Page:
15. Filter Applicants To Streamline Hiring
The process of hiring a candidate can be divided into a few key steps. First, you will need to screen candidates to make sure they meet your minimum qualifications.
Once you have a shortlist of qualified candidates, you will need to arrange a pre-screening interview to get to know them better. At this stage, you may also want to assign a skills-based test to assess their technical abilities.
Finally, you will need to run a background check to verify their credentials and ensure they are not hiding any skeletons in their closet. By following these steps, you can be confident that you are hiring the best possible candidate for the job.
16. Utilizing Freelancers And Contractors
One of the best ways to keep overhead costs down when first starting out is to utilize freelancers and contractors instead of hiring full-time employees. Not only will this save you money on things like benefits and office space, but it also gives you the flexibility to scale up or down as needed without having to let anyone go.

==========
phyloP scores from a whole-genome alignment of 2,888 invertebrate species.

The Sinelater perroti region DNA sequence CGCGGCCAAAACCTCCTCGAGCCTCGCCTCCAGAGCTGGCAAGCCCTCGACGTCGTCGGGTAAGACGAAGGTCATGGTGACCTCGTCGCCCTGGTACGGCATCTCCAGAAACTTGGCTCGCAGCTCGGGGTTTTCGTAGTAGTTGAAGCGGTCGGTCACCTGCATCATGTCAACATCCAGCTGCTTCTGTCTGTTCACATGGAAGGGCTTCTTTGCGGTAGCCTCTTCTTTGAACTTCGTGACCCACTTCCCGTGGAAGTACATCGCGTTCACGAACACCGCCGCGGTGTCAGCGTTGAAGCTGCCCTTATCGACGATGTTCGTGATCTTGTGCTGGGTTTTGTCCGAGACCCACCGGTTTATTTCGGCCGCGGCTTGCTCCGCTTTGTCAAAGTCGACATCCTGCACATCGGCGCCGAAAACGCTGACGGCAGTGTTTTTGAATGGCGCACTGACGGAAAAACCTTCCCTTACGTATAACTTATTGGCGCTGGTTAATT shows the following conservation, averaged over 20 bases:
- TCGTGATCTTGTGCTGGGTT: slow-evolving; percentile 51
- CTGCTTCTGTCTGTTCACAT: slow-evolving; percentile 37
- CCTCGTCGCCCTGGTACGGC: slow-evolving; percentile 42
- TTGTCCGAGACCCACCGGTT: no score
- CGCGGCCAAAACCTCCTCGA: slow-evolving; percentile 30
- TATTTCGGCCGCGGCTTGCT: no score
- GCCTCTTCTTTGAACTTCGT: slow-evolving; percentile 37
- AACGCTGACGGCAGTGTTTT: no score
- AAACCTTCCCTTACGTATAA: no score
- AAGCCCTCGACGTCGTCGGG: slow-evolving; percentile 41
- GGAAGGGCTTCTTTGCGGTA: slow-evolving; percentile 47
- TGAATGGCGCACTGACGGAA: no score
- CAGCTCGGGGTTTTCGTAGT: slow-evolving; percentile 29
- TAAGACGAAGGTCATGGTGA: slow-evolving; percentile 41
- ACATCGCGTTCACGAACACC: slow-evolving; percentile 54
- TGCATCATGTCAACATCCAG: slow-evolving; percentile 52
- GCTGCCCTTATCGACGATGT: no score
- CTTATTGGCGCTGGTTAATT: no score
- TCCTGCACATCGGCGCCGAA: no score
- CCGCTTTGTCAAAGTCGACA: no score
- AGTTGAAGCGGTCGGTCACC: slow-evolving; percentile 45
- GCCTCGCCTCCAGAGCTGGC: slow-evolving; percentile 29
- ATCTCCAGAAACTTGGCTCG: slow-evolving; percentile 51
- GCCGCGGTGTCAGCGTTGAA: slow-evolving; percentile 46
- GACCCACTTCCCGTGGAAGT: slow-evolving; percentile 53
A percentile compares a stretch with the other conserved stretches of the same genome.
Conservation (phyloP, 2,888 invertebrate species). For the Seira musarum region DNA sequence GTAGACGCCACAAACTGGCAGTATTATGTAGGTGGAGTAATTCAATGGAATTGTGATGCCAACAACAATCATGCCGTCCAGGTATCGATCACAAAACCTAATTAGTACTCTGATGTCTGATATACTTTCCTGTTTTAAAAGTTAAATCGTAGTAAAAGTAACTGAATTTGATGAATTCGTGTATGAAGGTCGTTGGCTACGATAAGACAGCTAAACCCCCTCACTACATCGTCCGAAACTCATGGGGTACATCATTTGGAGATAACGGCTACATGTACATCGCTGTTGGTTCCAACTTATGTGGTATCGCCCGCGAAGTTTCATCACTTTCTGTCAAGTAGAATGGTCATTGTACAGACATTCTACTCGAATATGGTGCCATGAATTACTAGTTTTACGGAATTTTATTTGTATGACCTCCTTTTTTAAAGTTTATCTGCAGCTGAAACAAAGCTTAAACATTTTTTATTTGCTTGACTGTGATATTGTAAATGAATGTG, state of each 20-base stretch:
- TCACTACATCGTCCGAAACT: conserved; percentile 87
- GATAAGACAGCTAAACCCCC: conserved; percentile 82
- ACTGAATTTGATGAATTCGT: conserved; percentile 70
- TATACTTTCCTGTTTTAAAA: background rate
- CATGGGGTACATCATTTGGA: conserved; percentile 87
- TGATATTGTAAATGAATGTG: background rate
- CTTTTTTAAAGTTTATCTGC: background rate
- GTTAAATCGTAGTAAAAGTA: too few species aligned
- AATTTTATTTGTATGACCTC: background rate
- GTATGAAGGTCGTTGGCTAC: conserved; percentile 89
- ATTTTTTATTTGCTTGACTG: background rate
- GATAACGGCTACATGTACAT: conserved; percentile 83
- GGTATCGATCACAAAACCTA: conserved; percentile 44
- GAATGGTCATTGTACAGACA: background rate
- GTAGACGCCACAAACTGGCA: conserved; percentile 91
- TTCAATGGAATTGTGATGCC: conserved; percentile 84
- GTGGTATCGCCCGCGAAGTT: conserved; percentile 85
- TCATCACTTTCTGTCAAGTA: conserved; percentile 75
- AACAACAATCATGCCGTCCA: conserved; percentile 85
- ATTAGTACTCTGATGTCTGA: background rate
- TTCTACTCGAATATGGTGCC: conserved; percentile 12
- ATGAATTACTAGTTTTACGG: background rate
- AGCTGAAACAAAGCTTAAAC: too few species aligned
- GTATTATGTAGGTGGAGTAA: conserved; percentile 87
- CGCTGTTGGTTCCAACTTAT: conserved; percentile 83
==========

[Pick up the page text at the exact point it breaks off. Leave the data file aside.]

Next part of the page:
Of course, this isn’t a long-term solution and you’ll eventually need to start bringing on full-time staff. But in the beginning, it’s a good way to keep costs down and still get the help you need.
17. Ensure A Smooth And Proper Onboarding
As a small business, you may not have the luxury of a dedicated HR team to help with the onboarding process. However, there are still some things you can do to ensure that your new hires have a smooth and successful transition into your company.
Here are a few tips:
Define expectations early on. Be clear about what you expect from your new hire in terms of job performance, hours of work, etc. This will help them hit the ground running and avoid any confusion down the road.
Set up a buddy system. Pair up your new hire with a current employee who can show them the ropes and answer any questions they may have. This will help them feel more comfortable and ease their transition into the company.
Give them time to adjust. Don't expect your new hire to be productive from day one. Allow them some time to get acclimated to their new surroundings and get to know their co-workers before throwing them into the deep end.